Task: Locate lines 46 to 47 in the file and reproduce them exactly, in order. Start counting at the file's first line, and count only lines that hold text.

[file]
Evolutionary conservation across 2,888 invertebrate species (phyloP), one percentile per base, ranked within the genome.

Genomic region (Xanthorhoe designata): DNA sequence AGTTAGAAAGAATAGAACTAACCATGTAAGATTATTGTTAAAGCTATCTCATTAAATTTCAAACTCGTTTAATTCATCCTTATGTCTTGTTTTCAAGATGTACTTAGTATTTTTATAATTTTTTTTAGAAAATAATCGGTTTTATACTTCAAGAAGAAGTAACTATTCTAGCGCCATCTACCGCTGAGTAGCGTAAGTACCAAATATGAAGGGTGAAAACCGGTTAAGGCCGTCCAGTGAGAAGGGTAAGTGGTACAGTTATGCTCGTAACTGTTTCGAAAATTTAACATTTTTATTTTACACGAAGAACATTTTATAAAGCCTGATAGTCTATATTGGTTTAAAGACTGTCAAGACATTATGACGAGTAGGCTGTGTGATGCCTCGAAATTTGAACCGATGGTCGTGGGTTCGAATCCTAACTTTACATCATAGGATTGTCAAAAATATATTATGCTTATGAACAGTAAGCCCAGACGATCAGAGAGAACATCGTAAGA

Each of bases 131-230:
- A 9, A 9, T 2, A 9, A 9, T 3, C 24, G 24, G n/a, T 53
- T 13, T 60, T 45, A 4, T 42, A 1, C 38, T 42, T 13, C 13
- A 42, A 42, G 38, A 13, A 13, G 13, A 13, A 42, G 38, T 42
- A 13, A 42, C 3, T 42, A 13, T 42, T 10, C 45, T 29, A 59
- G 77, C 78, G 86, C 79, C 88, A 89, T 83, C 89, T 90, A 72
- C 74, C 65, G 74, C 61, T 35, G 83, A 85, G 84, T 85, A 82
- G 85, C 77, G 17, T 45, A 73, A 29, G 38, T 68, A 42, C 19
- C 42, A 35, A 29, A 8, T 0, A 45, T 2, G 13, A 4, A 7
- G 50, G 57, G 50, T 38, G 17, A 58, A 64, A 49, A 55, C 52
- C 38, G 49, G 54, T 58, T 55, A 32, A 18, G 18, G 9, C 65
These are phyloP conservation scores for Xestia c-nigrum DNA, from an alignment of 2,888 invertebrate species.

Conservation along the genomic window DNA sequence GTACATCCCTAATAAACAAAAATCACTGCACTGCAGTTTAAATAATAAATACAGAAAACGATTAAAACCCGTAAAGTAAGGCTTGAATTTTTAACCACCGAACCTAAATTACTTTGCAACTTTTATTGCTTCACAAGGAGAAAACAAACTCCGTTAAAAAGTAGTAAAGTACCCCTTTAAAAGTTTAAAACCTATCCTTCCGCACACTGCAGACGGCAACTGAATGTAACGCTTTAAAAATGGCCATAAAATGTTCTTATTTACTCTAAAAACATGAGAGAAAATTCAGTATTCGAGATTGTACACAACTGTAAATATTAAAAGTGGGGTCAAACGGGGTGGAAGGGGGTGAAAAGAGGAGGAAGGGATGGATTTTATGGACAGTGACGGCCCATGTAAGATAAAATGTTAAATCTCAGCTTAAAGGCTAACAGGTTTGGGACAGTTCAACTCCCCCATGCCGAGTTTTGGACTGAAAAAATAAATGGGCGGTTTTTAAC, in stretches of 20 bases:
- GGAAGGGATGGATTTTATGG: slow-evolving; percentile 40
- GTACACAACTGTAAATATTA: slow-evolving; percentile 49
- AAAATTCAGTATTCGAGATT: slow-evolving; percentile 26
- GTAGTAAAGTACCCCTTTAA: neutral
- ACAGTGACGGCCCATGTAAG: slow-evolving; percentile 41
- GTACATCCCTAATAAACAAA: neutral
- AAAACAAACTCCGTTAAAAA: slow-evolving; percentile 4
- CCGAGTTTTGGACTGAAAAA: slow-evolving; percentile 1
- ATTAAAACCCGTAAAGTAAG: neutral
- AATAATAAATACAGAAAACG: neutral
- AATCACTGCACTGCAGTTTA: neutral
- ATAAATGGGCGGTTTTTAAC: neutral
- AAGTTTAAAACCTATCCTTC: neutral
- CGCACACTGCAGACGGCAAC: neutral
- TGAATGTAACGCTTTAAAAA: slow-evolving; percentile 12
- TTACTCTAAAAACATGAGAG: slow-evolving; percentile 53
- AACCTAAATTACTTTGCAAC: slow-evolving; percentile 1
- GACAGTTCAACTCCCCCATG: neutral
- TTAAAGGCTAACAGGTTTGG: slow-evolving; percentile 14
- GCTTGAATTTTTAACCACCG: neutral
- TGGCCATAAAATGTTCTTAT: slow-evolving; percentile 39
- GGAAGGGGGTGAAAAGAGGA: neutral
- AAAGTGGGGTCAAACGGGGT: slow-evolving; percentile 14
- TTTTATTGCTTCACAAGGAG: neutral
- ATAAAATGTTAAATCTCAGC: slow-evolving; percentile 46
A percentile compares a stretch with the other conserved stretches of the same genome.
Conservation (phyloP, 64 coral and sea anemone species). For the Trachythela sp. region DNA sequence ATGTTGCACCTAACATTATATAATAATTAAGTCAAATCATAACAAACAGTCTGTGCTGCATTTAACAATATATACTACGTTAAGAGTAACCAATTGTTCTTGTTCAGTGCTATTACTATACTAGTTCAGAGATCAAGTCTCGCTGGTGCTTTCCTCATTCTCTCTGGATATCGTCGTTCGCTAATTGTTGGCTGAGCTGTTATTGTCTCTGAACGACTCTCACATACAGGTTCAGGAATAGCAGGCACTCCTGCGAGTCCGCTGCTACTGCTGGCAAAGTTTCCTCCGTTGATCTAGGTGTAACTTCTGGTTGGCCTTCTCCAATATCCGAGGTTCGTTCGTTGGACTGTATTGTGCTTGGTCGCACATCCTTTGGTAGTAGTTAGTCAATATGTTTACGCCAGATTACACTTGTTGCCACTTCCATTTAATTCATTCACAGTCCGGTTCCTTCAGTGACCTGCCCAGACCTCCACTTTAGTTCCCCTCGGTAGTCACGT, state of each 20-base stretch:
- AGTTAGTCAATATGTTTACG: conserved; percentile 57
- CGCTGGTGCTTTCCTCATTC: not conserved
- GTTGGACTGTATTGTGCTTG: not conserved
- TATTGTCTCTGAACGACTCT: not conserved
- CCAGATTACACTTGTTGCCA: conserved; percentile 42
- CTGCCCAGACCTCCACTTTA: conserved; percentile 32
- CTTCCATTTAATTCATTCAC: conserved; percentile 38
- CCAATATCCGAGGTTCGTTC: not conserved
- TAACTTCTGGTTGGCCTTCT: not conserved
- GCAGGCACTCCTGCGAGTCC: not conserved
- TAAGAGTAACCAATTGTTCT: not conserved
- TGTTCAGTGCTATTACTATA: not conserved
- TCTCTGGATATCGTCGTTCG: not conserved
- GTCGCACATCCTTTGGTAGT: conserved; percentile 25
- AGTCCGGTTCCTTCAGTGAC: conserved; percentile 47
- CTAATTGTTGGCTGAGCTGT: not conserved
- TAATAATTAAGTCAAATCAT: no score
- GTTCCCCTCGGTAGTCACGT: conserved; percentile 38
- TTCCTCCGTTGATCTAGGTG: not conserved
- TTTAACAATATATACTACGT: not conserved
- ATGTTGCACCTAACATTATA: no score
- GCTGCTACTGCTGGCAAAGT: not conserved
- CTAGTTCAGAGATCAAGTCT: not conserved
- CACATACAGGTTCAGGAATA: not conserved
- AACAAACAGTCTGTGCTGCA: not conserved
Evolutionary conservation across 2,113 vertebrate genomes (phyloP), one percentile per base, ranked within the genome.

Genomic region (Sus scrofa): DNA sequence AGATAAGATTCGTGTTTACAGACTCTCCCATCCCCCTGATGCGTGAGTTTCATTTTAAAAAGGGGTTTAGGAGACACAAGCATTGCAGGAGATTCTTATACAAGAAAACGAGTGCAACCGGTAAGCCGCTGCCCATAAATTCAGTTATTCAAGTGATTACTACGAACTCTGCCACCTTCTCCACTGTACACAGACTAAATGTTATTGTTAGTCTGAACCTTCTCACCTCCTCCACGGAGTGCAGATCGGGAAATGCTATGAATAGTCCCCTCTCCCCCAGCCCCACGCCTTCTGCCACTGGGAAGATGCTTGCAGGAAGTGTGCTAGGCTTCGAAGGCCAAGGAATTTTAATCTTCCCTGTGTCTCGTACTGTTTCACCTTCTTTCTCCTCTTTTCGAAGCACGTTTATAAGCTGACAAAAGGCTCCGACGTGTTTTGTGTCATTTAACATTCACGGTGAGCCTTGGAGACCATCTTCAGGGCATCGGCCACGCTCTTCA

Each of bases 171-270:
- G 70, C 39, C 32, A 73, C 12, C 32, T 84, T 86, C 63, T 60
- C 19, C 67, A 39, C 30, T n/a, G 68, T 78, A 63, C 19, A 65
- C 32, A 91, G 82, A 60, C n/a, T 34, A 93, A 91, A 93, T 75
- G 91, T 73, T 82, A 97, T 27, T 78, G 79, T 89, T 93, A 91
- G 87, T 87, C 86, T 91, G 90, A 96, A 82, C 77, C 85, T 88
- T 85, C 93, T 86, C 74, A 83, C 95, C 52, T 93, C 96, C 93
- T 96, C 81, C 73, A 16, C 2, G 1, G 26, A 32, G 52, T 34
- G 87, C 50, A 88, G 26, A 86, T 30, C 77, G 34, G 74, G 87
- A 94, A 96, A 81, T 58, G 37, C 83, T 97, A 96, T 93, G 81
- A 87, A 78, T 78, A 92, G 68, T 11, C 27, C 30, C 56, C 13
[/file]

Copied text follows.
- TATTGTCTCTGAACGACTCT: not conserved
- CCAGATTACACTTGTTGCCA: conserved; percentile 42